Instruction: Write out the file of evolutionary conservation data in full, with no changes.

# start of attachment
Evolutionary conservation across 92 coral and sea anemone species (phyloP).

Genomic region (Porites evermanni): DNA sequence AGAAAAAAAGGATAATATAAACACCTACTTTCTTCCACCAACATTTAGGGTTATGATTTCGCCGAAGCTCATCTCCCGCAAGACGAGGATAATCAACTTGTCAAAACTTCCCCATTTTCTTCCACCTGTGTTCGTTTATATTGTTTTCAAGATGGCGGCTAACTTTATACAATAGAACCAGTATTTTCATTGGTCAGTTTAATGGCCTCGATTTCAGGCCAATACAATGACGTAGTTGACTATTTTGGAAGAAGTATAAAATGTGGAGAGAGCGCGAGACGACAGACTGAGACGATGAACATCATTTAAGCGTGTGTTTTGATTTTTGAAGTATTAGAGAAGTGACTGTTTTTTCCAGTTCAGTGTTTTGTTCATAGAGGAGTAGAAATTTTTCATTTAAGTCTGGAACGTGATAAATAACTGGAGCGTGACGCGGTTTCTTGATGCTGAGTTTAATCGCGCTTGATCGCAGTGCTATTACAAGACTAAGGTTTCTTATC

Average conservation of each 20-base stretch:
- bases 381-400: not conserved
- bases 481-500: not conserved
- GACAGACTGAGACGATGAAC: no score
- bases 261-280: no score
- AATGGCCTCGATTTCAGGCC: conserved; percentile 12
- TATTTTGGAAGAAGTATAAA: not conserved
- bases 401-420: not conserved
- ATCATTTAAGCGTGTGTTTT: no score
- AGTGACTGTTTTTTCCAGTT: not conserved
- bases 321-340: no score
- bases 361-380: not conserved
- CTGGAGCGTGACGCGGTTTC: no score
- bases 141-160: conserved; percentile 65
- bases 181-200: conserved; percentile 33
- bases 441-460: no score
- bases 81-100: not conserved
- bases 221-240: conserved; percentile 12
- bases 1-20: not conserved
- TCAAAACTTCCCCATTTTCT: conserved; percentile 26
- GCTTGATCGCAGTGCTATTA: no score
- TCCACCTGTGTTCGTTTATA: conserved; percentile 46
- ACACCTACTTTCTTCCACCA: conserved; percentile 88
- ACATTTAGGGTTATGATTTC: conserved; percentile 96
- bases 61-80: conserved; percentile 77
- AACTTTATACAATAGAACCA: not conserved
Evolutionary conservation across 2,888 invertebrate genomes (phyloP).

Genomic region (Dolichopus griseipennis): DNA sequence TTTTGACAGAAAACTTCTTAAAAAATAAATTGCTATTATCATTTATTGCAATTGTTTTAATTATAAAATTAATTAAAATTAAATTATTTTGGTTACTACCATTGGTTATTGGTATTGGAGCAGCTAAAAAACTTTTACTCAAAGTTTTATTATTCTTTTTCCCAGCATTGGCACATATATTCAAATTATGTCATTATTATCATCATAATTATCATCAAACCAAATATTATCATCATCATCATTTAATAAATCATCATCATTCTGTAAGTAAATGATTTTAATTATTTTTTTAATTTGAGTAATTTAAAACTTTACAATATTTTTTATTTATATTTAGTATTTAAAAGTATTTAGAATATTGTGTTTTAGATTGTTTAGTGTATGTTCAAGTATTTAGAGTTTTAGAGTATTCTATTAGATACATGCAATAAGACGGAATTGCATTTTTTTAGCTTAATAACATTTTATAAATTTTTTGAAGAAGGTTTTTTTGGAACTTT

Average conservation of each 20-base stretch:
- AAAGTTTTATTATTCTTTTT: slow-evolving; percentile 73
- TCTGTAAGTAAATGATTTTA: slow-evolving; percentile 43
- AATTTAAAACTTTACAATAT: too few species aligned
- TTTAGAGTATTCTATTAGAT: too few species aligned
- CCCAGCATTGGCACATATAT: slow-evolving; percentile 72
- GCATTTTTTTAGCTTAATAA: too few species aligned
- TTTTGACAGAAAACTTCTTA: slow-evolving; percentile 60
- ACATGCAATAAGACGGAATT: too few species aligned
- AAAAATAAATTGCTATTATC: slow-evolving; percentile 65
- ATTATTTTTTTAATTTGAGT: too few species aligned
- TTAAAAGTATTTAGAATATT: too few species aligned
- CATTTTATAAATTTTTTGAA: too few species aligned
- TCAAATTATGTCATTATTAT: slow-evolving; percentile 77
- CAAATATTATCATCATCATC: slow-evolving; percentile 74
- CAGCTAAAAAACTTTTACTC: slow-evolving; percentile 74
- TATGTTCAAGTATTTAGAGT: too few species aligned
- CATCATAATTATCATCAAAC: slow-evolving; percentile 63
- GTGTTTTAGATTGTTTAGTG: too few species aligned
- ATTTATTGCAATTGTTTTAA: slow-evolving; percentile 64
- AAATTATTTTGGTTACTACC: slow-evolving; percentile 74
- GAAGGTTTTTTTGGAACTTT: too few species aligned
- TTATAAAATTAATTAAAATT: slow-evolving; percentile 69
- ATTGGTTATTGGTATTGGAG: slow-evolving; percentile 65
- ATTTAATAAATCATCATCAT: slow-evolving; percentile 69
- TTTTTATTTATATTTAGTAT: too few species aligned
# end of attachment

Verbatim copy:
Evolutionary conservation across 92 coral and sea anemone species (phyloP).

Genomic region (Porites evermanni): DNA sequence AGAAAAAAAGGATAATATAAACACCTACTTTCTTCCACCAACATTTAGGGTTATGATTTCGCCGAAGCTCATCTCCCGCAAGACGAGGATAATCAACTTGTCAAAACTTCCCCATTTTCTTCCACCTGTGTTCGTTTATATTGTTTTCAAGATGGCGGCTAACTTTATACAATAGAACCAGTATTTTCATTGGTCAGTTTAATGGCCTCGATTTCAGGCCAATACAATGACGTAGTTGACTATTTTGGAAGAAGTATAAAATGTGGAGAGAGCGCGAGACGACAGACTGAGACGATGAACATCATTTAAGCGTGTGTTTTGATTTTTGAAGTATTAGAGAAGTGACTGTTTTTTCCAGTTCAGTGTTTTGTTCATAGAGGAGTAGAAATTTTTCATTTAAGTCTGGAACGTGATAAATAACTGGAGCGTGACGCGGTTTCTTGATGCTGAGTTTAATCGCGCTTGATCGCAGTGCTATTACAAGACTAAGGTTTCTTATC

Average conservation of each 20-base stretch:
- bases 381-400: not conserved
- bases 481-500: not conserved
- GACAGACTGAGACGATGAAC: no score
- bases 261-280: no score
- AATGGCCTCGATTTCAGGCC: conserved; percentile 12
- TATTTTGGAAGAAGTATAAA: not conserved
- bases 401-420: not conserved
- ATCATTTAAGCGTGTGTTTT: no score
- AGTGACTGTTTTTTCCAGTT: not conserved
- bases 321-340: no score
- bases 361-380: not conserved
- CTGGAGCGTGACGCGGTTTC: no score
- bases 141-160: conserved; percentile 65
- bases 181-200: conserved; percentile 33
- bases 441-460: no score
- bases 81-100: not conserved
- bases 221-240: conserved; percentile 12
- bases 1-20: not conserved
- TCAAAACTTCCCCATTTTCT: conserved; percentile 26
- GCTTGATCGCAGTGCTATTA: no score
- TCCACCTGTGTTCGTTTATA: conserved; percentile 46
- ACACCTACTTTCTTCCACCA: conserved; percentile 88
- ACATTTAGGGTTATGATTTC: conserved; percentile 96
- bases 61-80: conserved; percentile 77
- AACTTTATACAATAGAACCA: not conserved
Evolutionary conservation across 2,888 invertebrate genomes (phyloP).

Genomic region (Dolichopus griseipennis): DNA sequence TTTTGACAGAAAACTTCTTAAAAAATAAATTGCTATTATCATTTATTGCAATTGTTTTAATTATAAAATTAATTAAAATTAAATTATTTTGGTTACTACCATTGGTTATTGGTATTGGAGCAGCTAAAAAACTTTTACTCAAAGTTTTATTATTCTTTTTCCCAGCATTGGCACATATATTCAAATTATGTCATTATTATCATCATAATTATCATCAAACCAAATATTATCATCATCATCATTTAATAAATCATCATCATTCTGTAAGTAAATGATTTTAATTATTTTTTTAATTTGAGTAATTTAAAACTTTACAATATTTTTTATTTATATTTAGTATTTAAAAGTATTTAGAATATTGTGTTTTAGATTGTTTAGTGTATGTTCAAGTATTTAGAGTTTTAGAGTATTCTATTAGATACATGCAATAAGACGGAATTGCATTTTTTTAGCTTAATAACATTTTATAAATTTTTTGAAGAAGGTTTTTTTGGAACTTT

Average conservation of each 20-base stretch:
- AAAGTTTTATTATTCTTTTT: slow-evolving; percentile 73
- TCTGTAAGTAAATGATTTTA: slow-evolving; percentile 43
- AATTTAAAACTTTACAATAT: too few species aligned
- TTTAGAGTATTCTATTAGAT: too few species aligned
- CCCAGCATTGGCACATATAT: slow-evolving; percentile 72
- GCATTTTTTTAGCTTAATAA: too few species aligned
- TTTTGACAGAAAACTTCTTA: slow-evolving; percentile 60
- ACATGCAATAAGACGGAATT: too few species aligned
- AAAAATAAATTGCTATTATC: slow-evolving; percentile 65
- ATTATTTTTTTAATTTGAGT: too few species aligned
- TTAAAAGTATTTAGAATATT: too few species aligned
- CATTTTATAAATTTTTTGAA: too few species aligned
- TCAAATTATGTCATTATTAT: slow-evolving; percentile 77
- CAAATATTATCATCATCATC: slow-evolving; percentile 74
- CAGCTAAAAAACTTTTACTC: slow-evolving; percentile 74
- TATGTTCAAGTATTTAGAGT: too few species aligned
- CATCATAATTATCATCAAAC: slow-evolving; percentile 63
- GTGTTTTAGATTGTTTAGTG: too few species aligned
- ATTTATTGCAATTGTTTTAA: slow-evolving; percentile 64
- AAATTATTTTGGTTACTACC: slow-evolving; percentile 74
- GAAGGTTTTTTTGGAACTTT: too few species aligned
- TTATAAAATTAATTAAAATT: slow-evolving; percentile 69
- ATTGGTTATTGGTATTGGAG: slow-evolving; percentile 65
- ATTTAATAAATCATCATCAT: slow-evolving; percentile 69
- TTTTTATTTATATTTAGTAT: too few species aligned